NovemBER'S MEMBER OF THE MONTH: carol collins
We are excited to share NOFA-VT's Member of the Month for November! In this new monthly feature, we'll choose a member to recognize each month as a way to celebrate all the wonderful people that make up the NOFA-VT community. Thank you for being a part of it!
Why are you a NOFA-VT member?
I never heard of NOFA-VT until the day in the 1980’s I received a phone call from one of my wool-spinning students who actually called me from the Winter Conference at VT Tech in Randolph. Excited, she shouted “Carol, you have to come down here, right now! This is YOU. You would love it.” I didn’t know what she was talking about. I was involved with another festival or teaching a class, so I told her I couldn’t go there, now, but I could learn about the organization and possibly become a vendor next year. I did look into what NOFA-VT was all about, and did become a vendor at the Winter Conference the next year. I found it was a fit for myself and my business, like Cinderella’s glass slipper was for her foot, and I’ve been a member ever since, because I agree with the goals, the vision, the actions, the work.
What do you value most about NOFA-VT’s work?
The educational opportunities for teaching and learning. I especially LOVE sharing what I have learned with those who are really eager to learn. I believe a good teacher is always learning, and I try to improve my teaching every time I am gifted with the opportunity to teach.
How long have you been a member?
I don’t know exactly, I believe it was somewhere in the 1980’s.
Do you identify as a…. (eater, gardener, homesteader, farmer, etc.)?
I identify with all the possible classifications. In the first eighteen years, the manure my sheep produced enriched our garden soil. Throughout the years I spun their wool and taught about sheep farming and spinning wool into yarn. Our homestead grew and I sold more and more produce from the gardens; Cut flowers from May through October, Ten-herb teas, garlic bulbills, bulbs, garlic, 30 to 40 different kinds of seeds, potted flowering perennial plants and herbs, Rhubarb, Jerusalem Artichokes, and Prepared Horseradish. I also make cider jelly and jams as time permits, garlic and herb-seasoned salt. So, the gardening, farming, and homesteading are all rolled into one life. I am never happier than when I am working outdoors on a beautiful day.
How have you been involved with NOFA-VT in the last year?
In February I taught several fiber arts classes that were part of The Children’s Winter Conference. I was invited to share one of my gardening/farming articles for NOFA NOTES. A class I proposed was accepted for the 2019 Winter Conference and I’m happy about that because NOFA students are the BEST! Normally I attend a couple of summer farm visits or workshops, but because we are giving a lot of care to my mom who is almost 104, I’m not able to attend this year.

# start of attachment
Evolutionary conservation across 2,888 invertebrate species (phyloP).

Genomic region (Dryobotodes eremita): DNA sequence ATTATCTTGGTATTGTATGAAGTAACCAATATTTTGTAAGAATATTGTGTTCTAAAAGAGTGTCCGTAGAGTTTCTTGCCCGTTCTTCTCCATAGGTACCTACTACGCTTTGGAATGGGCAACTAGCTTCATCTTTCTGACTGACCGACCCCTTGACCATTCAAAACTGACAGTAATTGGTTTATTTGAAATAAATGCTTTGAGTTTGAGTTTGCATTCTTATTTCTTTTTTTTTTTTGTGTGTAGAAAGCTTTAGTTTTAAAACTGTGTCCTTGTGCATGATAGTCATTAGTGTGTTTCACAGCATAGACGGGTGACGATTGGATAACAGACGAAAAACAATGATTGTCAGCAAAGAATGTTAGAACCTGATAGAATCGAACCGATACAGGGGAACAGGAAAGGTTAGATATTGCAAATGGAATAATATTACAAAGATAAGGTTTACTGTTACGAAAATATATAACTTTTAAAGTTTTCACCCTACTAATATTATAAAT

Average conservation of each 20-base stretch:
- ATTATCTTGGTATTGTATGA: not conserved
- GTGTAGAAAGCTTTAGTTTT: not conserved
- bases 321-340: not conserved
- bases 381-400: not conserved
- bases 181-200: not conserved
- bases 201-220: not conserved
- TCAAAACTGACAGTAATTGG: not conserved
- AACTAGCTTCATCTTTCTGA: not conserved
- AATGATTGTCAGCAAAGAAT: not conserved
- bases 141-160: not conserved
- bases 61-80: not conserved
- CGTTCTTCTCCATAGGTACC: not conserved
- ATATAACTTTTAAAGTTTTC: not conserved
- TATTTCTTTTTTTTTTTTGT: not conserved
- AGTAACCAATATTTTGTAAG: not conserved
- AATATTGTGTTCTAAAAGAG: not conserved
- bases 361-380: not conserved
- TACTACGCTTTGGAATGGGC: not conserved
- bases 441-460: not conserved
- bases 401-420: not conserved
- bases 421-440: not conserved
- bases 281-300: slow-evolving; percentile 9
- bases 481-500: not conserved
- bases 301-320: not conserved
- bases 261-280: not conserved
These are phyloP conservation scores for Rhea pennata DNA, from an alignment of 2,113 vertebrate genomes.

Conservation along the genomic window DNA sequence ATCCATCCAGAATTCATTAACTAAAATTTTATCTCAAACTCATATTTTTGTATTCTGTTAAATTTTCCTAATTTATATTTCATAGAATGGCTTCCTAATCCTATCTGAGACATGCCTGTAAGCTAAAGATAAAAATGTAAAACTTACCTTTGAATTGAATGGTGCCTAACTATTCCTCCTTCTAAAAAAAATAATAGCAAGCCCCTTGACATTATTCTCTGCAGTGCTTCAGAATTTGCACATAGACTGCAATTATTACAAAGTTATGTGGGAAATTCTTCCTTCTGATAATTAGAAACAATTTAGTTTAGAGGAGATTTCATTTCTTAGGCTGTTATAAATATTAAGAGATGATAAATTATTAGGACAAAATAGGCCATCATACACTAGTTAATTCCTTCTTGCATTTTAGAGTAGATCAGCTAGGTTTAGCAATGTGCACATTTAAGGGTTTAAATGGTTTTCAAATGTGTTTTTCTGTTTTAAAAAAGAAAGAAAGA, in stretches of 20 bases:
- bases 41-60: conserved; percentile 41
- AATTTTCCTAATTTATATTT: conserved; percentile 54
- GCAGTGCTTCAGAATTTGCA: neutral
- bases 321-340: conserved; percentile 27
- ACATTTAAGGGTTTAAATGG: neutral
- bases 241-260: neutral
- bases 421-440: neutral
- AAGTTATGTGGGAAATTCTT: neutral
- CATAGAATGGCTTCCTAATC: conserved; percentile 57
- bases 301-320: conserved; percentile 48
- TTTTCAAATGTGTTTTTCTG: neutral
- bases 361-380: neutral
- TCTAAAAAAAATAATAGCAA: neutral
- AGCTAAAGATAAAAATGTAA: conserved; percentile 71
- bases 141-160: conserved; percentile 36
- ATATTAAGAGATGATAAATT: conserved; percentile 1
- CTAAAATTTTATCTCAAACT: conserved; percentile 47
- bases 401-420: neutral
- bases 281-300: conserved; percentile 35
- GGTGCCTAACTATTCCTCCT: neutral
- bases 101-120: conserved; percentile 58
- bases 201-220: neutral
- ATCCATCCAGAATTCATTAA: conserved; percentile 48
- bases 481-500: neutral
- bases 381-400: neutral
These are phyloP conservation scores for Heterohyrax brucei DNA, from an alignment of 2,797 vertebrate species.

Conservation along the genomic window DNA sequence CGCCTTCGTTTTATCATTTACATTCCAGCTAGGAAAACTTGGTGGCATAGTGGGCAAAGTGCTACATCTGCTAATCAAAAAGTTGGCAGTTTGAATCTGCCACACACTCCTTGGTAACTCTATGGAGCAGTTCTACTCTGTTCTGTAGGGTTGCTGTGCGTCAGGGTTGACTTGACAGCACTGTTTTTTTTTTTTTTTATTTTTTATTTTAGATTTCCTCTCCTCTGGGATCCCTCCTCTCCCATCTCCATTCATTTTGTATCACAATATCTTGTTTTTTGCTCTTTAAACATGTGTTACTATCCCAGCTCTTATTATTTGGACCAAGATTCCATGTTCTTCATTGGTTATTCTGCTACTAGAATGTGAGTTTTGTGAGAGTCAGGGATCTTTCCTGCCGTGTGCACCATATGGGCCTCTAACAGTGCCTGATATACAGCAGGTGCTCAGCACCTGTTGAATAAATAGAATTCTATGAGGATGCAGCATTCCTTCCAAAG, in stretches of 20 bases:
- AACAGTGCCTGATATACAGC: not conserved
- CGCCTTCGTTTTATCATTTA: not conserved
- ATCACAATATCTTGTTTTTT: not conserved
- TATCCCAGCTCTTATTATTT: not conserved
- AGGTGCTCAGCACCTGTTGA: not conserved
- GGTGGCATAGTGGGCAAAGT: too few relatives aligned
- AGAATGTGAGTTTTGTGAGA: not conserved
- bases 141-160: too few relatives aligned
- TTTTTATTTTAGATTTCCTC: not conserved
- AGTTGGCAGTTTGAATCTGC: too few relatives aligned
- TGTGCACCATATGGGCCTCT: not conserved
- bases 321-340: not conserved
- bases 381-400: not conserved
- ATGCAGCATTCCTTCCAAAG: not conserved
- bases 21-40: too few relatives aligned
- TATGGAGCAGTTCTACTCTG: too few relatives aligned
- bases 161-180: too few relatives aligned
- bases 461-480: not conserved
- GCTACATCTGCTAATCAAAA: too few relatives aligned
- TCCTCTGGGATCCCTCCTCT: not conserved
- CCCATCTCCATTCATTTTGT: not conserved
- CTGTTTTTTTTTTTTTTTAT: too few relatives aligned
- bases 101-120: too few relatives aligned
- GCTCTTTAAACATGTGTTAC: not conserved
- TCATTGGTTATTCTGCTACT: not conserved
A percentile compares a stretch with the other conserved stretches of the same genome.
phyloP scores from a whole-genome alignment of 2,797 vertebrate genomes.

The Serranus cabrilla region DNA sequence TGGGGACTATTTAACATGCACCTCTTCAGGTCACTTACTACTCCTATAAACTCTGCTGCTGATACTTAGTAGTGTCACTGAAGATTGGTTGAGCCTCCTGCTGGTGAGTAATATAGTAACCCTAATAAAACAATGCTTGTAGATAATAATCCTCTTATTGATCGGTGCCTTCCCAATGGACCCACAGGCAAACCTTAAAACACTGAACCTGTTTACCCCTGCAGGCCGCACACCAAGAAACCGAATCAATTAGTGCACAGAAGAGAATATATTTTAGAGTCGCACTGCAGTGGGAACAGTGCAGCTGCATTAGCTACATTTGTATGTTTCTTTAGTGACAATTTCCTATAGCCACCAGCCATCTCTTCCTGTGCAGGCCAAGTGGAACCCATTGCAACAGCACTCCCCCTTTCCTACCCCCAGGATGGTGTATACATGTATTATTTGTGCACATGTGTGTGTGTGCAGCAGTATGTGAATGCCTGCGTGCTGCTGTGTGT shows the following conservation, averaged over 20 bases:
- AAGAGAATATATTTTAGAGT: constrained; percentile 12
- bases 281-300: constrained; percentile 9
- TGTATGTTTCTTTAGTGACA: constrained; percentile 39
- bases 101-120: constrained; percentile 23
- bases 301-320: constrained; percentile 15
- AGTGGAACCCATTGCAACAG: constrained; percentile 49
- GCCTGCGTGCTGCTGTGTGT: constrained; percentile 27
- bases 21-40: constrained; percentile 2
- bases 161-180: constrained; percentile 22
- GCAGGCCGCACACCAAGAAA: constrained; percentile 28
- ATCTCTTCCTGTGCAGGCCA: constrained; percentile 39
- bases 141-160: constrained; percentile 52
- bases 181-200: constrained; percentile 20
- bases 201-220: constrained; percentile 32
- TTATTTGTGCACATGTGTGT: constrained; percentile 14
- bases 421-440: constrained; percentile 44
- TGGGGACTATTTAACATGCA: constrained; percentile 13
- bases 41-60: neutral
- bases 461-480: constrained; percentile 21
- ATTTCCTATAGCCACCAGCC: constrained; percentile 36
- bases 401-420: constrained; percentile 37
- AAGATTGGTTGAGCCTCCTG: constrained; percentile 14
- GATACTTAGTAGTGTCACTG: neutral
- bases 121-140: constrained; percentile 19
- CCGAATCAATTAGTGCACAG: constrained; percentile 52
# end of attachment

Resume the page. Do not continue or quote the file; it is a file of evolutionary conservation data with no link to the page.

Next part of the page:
What's the best garden/farm experiment you did this year?
I conducted many experiments, which failed because of the biggest population ever of gray and red squirrels/chipmunks/mice/moles/voles. We make our own compost (and buy a lot of it). Over the years I’ve noticed that the egg shells don’t break down quickly, and their pieces remain in the compost or soil for years. Now I roast all the eggshells that we produce as a family, using the residual heat from oven baking. Then I crush them and put them directly on our garden soil. It will surprise you how many eggshells you will have. I know they are rich in calcium and protein, and also have some strontium, fluoride, magnesium and selenium. I think it will boost soil nutrition.
Why does organic matter to you?
The biggest reasons are to protect our health and the health of the earth. Organic matters for all the reasons we can name and more. Philip Ackerman-Leist’s talk last night (at Hunger Mtn. Coop’s Annual Meeting) about a little town in Italy which has banned pesticides and has created a movement across Europe, reminded me of the little booklet I read recently that put all my feelings into excellent written expression. It’s called “Fathers for Organic” by Alan Greene, M.D. Please follow this link to the PDF document by Dr. Alan Greene. He writes powerfully what I believe. After reading it, if you feel it’s important, please share it with as many as you can.
What's your number one priority for NOFA-VT this year?
Finding someone to take NOFA-VT forward who has even one tenth the foresight,commitment and drive that Enid has for this great organization.